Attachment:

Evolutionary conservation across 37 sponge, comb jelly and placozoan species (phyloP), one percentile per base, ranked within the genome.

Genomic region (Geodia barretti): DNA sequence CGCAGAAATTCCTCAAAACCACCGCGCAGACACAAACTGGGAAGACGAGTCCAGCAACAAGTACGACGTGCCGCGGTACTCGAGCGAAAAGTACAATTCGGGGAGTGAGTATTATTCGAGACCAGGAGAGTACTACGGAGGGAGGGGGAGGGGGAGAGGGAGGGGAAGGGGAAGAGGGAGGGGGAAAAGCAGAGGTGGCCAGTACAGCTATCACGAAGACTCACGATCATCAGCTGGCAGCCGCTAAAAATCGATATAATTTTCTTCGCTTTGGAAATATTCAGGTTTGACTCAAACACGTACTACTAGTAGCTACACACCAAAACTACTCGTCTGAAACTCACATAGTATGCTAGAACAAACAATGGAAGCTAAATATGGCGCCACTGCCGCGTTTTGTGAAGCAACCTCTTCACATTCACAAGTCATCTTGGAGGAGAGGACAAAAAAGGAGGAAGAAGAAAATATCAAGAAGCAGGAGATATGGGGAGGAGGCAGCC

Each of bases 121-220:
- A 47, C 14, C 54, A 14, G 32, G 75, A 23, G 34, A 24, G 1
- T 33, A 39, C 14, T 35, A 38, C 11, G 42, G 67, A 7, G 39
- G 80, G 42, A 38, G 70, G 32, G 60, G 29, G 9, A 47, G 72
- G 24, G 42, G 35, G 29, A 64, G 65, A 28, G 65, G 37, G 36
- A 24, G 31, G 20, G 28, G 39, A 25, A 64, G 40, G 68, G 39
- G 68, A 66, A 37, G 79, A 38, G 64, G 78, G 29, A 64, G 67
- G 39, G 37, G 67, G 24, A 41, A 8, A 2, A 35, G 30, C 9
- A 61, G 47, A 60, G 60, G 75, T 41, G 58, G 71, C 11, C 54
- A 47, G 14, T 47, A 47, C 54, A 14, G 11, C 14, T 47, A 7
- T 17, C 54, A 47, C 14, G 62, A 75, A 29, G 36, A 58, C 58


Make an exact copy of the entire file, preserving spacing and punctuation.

Evolutionary conservation across 37 sponge, comb jelly and placozoan species (phyloP), one percentile per base, ranked within the genome.

Genomic region (Geodia barretti): DNA sequence CGCAGAAATTCCTCAAAACCACCGCGCAGACACAAACTGGGAAGACGAGTCCAGCAACAAGTACGACGTGCCGCGGTACTCGAGCGAAAAGTACAATTCGGGGAGTGAGTATTATTCGAGACCAGGAGAGTACTACGGAGGGAGGGGGAGGGGGAGAGGGAGGGGAAGGGGAAGAGGGAGGGGGAAAAGCAGAGGTGGCCAGTACAGCTATCACGAAGACTCACGATCATCAGCTGGCAGCCGCTAAAAATCGATATAATTTTCTTCGCTTTGGAAATATTCAGGTTTGACTCAAACACGTACTACTAGTAGCTACACACCAAAACTACTCGTCTGAAACTCACATAGTATGCTAGAACAAACAATGGAAGCTAAATATGGCGCCACTGCCGCGTTTTGTGAAGCAACCTCTTCACATTCACAAGTCATCTTGGAGGAGAGGACAAAAAAGGAGGAAGAAGAAAATATCAAGAAGCAGGAGATATGGGGAGGAGGCAGCC

Each of bases 121-220:
- A 47, C 14, C 54, A 14, G 32, G 75, A 23, G 34, A 24, G 1
- T 33, A 39, C 14, T 35, A 38, C 11, G 42, G 67, A 7, G 39
- G 80, G 42, A 38, G 70, G 32, G 60, G 29, G 9, A 47, G 72
- G 24, G 42, G 35, G 29, A 64, G 65, A 28, G 65, G 37, G 36
- A 24, G 31, G 20, G 28, G 39, A 25, A 64, G 40, G 68, G 39
- G 68, A 66, A 37, G 79, A 38, G 64, G 78, G 29, A 64, G 67
- G 39, G 37, G 67, G 24, A 41, A 8, A 2, A 35, G 30, C 9
- A 61, G 47, A 60, G 60, G 75, T 41, G 58, G 71, C 11, C 54
- A 47, G 14, T 47, A 47, C 54, A 14, G 11, C 14, T 47, A 7
- T 17, C 54, A 47, C 14, G 62, A 75, A 29, G 36, A 58, C 58